There are a very few writers in anime who have the impact of making it nearly impossible to discuss one of their shows without focusing on them specifically – Okada and Gen Urobuchi being two of the most obvious. Maybe that isn’t fair, but it is what it is – and Nagi no Asukara is equally as interesting to me for what it says about Okada as for what it says on its own terms – and I’m quite a fan of the series, in fact. Apart from the fourth and fifth episodes I think it’s been very good indeed, and this ep was no exception.
I’ve spoken in the past about how Okada is like a skilled surgeon who operates with a chainsaw far too often. Put a scalpel in her hand, though (in this metaphor I see the director as having a major influence on the choice of tool) and she can work miracles – miracles like last week’s episode, which was a triumph of Okada’s keen emotional radar and very un-Japanese willingness to have characters openly express those emotions. This one wasn’t on that level – it very much falls under the umbrella of emotional manipulation, but to again repeat myself, when Okada is on her game it doesn’t bother me to have my emotions manipulated as skilfully as they were here.
Why is it that middle schoolers and their issues seem to be such a perfect fit for Okada’s voice? I think what can be overdramatic and irritating with older characters is much more bearable with these barely teenaged kids. She’s chosen to give us a true modern fairy tale here, in the good sense – more than with any original series she’s done for a long time this one is very much a flight of fancy, where she can cut loose and have things be as grand as she wishes and take all the dramatic license she wants in the service of the story. Even AnoHana (the better series, don’t get me wrong) was far more tethered to reality than Nagi no Asukara. Okada’s writing was sharper and more ambitious there – what we’re getting here wouldn’t have worked – but there’s an innocence to this series that I find quite endearing, and which I can’t honestly say I’ve seen in any of her original works.
While I can’t take seriously the notion of Hikari and Miuna as a future couple (and neither can he, judging by the fact that he’s fine walking around in front of her in his beach-blanket boxers) and I think deliberately playing that angle up is the writer indulging her more manipulative instincts too much, I do like the way playing the role of older brother allows Hikari’s character to grow. He was never the beast his detractors painted him as after the first couple of episodes – merely a quite normal 13 year-old – but Hikari’s arc has proved one of the more convincing of the season, especially given that we’re only a third of the way through the series. What I think we’re seeing here is the process of an adolescent learning how to separate his own feelings from what’s right and wrong – a process Chisaki is struggling with, and Manaka hasn’t really begun. What really struck me in his statement of purpose at the beginning of the episode was when he said “I’m not going to give up on Dad.” That’s important, I think – in its way just as important as the idea that he’s going to support Manaka if she decides she wants to live with Tsumugu on the surface, despite still loving her himself.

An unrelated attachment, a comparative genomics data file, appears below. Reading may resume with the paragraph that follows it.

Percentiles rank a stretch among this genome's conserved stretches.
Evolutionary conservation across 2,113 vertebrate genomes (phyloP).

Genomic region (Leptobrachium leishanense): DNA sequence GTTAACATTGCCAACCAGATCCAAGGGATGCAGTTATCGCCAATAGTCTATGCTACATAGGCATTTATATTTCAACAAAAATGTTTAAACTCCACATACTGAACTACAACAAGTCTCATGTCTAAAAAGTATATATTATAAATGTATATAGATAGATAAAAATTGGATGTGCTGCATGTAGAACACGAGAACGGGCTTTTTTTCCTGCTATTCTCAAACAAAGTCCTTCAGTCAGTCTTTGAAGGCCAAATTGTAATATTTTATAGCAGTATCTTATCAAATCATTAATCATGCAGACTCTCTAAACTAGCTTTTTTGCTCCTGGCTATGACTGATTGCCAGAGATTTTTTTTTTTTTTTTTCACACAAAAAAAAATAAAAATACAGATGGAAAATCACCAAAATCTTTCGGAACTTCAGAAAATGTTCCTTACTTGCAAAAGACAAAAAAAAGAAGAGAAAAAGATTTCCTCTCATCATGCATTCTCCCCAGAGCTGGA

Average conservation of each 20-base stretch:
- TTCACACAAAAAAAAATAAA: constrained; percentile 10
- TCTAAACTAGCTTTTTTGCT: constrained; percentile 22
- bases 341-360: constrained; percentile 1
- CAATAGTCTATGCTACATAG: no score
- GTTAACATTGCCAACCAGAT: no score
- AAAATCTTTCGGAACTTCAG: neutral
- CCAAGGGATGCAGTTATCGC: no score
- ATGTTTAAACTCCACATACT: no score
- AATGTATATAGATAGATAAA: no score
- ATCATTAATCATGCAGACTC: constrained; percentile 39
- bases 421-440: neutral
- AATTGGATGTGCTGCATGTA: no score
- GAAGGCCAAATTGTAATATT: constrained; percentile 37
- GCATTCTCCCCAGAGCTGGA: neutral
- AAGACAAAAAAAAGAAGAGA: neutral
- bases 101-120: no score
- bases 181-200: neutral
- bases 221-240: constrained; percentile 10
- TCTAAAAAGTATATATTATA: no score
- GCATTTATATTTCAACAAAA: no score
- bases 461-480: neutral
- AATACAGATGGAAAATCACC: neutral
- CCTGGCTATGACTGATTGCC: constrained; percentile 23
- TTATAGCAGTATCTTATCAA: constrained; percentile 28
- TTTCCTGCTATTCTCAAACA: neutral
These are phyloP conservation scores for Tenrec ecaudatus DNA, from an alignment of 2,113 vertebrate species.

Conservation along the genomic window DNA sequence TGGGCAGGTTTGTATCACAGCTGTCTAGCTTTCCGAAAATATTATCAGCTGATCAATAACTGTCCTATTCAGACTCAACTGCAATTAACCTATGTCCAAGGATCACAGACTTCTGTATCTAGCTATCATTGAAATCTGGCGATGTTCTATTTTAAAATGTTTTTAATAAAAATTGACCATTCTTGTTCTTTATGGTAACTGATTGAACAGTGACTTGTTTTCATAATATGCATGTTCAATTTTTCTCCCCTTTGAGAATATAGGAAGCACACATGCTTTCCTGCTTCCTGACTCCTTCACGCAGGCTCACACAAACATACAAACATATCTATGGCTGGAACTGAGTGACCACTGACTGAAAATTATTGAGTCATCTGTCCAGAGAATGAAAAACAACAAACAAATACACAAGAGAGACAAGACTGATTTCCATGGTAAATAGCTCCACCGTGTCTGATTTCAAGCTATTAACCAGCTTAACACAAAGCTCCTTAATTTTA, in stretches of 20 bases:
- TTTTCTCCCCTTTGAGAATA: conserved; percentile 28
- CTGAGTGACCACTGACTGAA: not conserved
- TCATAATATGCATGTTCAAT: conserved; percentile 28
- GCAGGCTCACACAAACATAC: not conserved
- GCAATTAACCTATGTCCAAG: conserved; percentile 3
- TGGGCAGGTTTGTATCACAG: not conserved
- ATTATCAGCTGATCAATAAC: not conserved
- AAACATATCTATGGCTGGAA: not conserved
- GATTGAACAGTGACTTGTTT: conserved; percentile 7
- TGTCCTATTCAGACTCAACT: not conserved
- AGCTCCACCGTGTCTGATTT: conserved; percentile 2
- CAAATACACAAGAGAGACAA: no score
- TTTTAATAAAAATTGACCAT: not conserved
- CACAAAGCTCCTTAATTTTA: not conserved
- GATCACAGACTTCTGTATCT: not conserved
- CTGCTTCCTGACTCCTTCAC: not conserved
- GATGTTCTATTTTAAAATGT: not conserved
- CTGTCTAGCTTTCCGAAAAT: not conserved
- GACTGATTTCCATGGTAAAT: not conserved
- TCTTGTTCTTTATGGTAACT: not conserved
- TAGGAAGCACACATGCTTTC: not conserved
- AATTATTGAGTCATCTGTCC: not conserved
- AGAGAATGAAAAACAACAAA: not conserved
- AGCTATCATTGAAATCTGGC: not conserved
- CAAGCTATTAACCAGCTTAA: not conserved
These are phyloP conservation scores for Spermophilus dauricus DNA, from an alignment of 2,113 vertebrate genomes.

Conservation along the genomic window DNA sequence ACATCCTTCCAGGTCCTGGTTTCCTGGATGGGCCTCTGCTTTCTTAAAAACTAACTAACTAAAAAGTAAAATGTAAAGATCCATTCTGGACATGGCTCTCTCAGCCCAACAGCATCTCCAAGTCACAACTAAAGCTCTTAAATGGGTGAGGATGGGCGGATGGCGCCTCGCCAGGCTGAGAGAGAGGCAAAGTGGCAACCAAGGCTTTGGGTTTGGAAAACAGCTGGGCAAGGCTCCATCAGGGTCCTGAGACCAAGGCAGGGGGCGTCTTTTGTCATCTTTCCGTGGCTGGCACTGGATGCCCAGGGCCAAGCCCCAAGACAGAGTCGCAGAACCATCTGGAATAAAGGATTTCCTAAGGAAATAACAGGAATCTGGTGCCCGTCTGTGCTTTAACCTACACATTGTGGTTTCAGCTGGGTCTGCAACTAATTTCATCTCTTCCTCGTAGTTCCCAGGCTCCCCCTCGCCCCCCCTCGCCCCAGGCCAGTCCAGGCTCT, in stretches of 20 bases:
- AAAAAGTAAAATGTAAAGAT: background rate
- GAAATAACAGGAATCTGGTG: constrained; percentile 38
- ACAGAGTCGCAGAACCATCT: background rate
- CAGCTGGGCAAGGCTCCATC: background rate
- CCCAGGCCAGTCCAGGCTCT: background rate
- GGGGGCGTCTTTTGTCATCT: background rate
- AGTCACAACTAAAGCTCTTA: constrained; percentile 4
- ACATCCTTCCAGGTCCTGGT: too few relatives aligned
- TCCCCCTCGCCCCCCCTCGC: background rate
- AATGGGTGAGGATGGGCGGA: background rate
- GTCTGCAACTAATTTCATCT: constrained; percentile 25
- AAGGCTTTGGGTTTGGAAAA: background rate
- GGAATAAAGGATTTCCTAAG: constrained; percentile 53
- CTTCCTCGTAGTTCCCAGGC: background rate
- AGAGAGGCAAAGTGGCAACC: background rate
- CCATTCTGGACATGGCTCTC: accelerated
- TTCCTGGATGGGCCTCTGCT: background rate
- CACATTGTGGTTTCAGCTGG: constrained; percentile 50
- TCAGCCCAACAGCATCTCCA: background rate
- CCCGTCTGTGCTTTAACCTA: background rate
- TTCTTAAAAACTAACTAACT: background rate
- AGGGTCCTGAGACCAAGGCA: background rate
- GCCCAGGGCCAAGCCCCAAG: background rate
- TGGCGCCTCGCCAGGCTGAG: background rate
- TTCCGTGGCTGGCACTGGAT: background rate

The subplot with Miuna wanting to pick out a present for Akari is pretty disposable – a cute idea that’s a bit too self-indulgent, goes on for too long and ends with a pretty saccharine moment. But I still enjoyed seeing the dynamic of the six kids going to the big city. I like the little touches like the stores with the “We have salt water” signage – a sign, perhaps, that relations between land and sea aren’t as strained everywhere as they are on the front lines. I liked seeing the very natural awkwardness (as opposed to the awkward scenes in Golden Time, which were awkward because they weren’t natural) between Chisaki and Hikari after he (quite sensitively, I thought) rescued her from the elevator. I haven’t been a big fan of Chisaki, but she did at least confront Hikari about his feelings for Manaka – though they were already pretty obvious, and she didn’t come clean about her own. I do wonder just what Kaname is doing here, though – he’s such an automaton, with his perpetual smile and stubborn refusal to show a hint of personality. At least the sea slug gives us a little nugget of his background every now and then.
As much as this episode was a change-of-pace from last week’s intensity, it appears it will be a brief one. There’s the obvious matter of the saltflake snow falling on land, but also the less obvious issue of Tsugumu’s errand in the city – the one “he can do anytime”. I have no idea what it is but I recognize foreshadowing what it smacks me in the face. Akari and Tooru may want to get the blessing of Itaru and Uroko-sama, but how can they possibly give it when her departure is a crippling blow to a society on the decline? My sense is that the demise of Shioshishio (are there other undersea villages too, that we haven’t seen – is that why a few stores in the city have salt water – and are they in a similar desperate state?) is a one-way street, and that the larger drama will come not from the question of whether it can be prevented, but in the way the cast chooses to deal with the hard truth.